The Form and Menu Language

Overview of the built-in utilities

Below is a brief summary of the FMLI built-in utilities. There are manual pages for each in section 1fmli.

The echo utility outputs its operands.

The fmlcut utility is used to cut out selected fields of each line of a file. It has essentially the same functionality as the UNIX utility cut. It has been included as an FMLI built-in utility for performance reasons.

The fmlgrep utility is used to search for a certain pattern in a file. It has essentially the same functionality as the UNIX utility grep. It has been included as an FMLI built-in utility for performance reasons.

The fmlexpr utility evaluates its arguments as an expression, thus providing arithmetic and logical operations on integers, logical operations on strings, and some pattern matching facilities. It evaluates a single expression and writes the result to standard output. It has essentially the same functionality as the UNIX utility expr. It has been included as an FMLI built-in utility for performance reasons.

The fmlmax utility is used to either determine the position of the field in a form or to determine the longest out of a number of strings. It is useful for the redesign of forms layout when the autolayout descriptor has been set to TRUE.

The getitems utility takes as its only argument a delimiter string. It returns a list of the currently selected items, separated by the delimiter supplied.

The getfrm utility returns the current frame number. It takes no arguments.

The indicator utility allows you to control the Working indicator and bell, and allows you to define your own indicators on the banner line.

The message utility outputs its operands to the FMLI message line. The -t option outputs a ``transient'' message (lasts until another key is pressed), the -f option outputs a ``frame permanent'' message (lasts as long as the frame is current), and the -p option outputs a ``permanent'' message (lasts until another message is displayed, and reappears after that message clears). The terminal bell can also be made to sound.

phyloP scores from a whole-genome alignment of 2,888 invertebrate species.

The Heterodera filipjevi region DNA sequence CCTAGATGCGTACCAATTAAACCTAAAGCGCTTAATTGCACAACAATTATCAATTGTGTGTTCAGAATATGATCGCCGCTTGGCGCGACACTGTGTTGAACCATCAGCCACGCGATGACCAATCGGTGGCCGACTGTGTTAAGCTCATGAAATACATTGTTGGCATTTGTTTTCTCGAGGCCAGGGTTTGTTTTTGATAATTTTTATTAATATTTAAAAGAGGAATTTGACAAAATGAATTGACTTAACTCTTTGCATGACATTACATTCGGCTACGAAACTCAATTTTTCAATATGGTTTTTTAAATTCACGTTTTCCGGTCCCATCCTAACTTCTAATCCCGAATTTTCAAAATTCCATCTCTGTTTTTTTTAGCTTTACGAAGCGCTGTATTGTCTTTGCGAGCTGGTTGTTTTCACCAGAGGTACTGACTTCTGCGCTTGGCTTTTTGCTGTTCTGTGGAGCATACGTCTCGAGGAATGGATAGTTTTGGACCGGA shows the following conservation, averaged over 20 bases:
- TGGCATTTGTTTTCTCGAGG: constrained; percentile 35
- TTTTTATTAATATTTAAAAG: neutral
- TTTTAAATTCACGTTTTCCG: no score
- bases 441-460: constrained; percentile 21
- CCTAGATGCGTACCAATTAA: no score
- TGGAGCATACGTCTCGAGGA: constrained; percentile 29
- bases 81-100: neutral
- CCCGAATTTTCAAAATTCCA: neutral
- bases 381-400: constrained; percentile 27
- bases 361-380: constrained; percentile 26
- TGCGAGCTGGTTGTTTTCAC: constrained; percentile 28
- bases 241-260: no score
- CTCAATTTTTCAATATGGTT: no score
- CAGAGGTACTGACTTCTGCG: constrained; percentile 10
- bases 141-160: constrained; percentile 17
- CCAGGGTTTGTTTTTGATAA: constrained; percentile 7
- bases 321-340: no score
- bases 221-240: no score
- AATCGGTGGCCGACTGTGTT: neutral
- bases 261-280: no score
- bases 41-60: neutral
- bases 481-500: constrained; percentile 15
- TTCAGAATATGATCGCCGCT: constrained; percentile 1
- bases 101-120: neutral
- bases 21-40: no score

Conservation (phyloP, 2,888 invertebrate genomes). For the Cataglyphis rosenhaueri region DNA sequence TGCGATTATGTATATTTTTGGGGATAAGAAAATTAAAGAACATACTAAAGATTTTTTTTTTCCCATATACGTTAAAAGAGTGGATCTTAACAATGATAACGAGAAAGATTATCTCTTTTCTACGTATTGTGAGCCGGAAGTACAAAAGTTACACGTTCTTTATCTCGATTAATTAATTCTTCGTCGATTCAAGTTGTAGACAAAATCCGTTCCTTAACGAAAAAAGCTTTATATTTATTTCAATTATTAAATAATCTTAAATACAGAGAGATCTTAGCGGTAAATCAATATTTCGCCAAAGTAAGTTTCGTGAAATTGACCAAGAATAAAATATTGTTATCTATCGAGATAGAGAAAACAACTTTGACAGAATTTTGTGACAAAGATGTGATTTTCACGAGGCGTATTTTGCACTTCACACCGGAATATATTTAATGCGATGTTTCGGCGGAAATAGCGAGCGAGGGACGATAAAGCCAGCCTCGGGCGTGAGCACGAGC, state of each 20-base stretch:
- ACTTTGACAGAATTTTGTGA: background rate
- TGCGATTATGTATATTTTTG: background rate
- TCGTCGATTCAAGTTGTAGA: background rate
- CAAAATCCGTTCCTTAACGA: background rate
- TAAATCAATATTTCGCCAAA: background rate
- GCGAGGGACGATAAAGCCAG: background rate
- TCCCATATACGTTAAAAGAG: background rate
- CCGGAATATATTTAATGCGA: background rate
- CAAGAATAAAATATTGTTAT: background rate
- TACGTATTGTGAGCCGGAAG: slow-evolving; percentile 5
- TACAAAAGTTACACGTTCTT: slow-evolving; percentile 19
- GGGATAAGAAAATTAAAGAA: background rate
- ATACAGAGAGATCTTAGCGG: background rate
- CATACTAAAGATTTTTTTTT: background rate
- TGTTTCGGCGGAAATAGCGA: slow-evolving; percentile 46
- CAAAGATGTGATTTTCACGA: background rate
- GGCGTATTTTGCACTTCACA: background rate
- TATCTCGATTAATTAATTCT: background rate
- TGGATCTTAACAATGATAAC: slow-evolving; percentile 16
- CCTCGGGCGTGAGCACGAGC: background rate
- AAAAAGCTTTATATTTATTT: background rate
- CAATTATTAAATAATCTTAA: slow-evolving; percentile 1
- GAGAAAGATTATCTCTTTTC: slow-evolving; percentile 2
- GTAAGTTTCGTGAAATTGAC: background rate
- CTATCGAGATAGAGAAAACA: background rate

The pathconv utility converts an alias to a full pathname. It can also produce a shortened version of a pathname suitable for use as a frame title.

readfile, longline
The readfile utility reads the file passed as its argument and writes it to standard output. If the system's locale is other than C, readfile tries to read <dirname>/$LANG/<file> if the $LANG subdirectory exists or <dirname>/<file> otherwise. After a call to readfile, a call to longline will return the length (including carriage return) of the longest line in the previously read file. The longline utility can also take a filename argument, in which case it will return the length of the longest line in that file.

The regex utility performs regular expression matching on its string input (utilizing regex. The regex utility is useful to dynamically generate the contents of a frame (see examples in ``Frame definition files''.) It can be used to approximate many of the capabilities of cut(1), paste(1), and grep(1), and some of the capabilities of sed(1).

The reinit utility takes as an argument the name of an initialization file. It is used to make global changes to the FMLI session while staying in the current application.

The run utility is used to invoke an executable in full-screen mode.

set, unset
These utilities set and unset variables either in the FMLI process, the UNIX system environment, or in files.

The setcolor utility allows you to redefine an existing color, or define new colors if your terminal allows more than the eight colors already defined in FMLI.

The shell utility is used to run a command using the UNIX system shell. Although it is not often needed in an FMLI application, it is useful when an application has an executable with the same name as an FMLI built-in or to run a UNIX system shell built-in.

The test utility checks to see if a condition is true. test is useful in conditional statements. It has essentially the same format as test in the UNIX system shell.
Five other built-ins allow a frame or several frames (that is, form frames, menu frames, or text frames) to communicate to an external process through a pipe. The Form and Menu Language Interpreter will send strings to the external process and interpret the process's output accordingly. This capability is referred to as ``co-processing,'' and the built-in co-processing utilities are as follows:

The cocreate utility initializes communication to an independent co-process using named pipes.

The cosend utility sends strings from FMLI to the co-process. The -n option performs a ``no wait'' condition that sends text, but does not block for a response.

The cocheck utility checks the incoming pipe for information. It returns TRUE or FALSE.

The coreceive utility performs a ``no wait'' read on the pipe. It takes a process ID as an argument.

The codestroy utility terminates the communication.
For more information about how these co-processing utilities are used, see the coproc(1fmli) manual page.
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UnixWare 7 Release 7.1.4 - 27 April 2004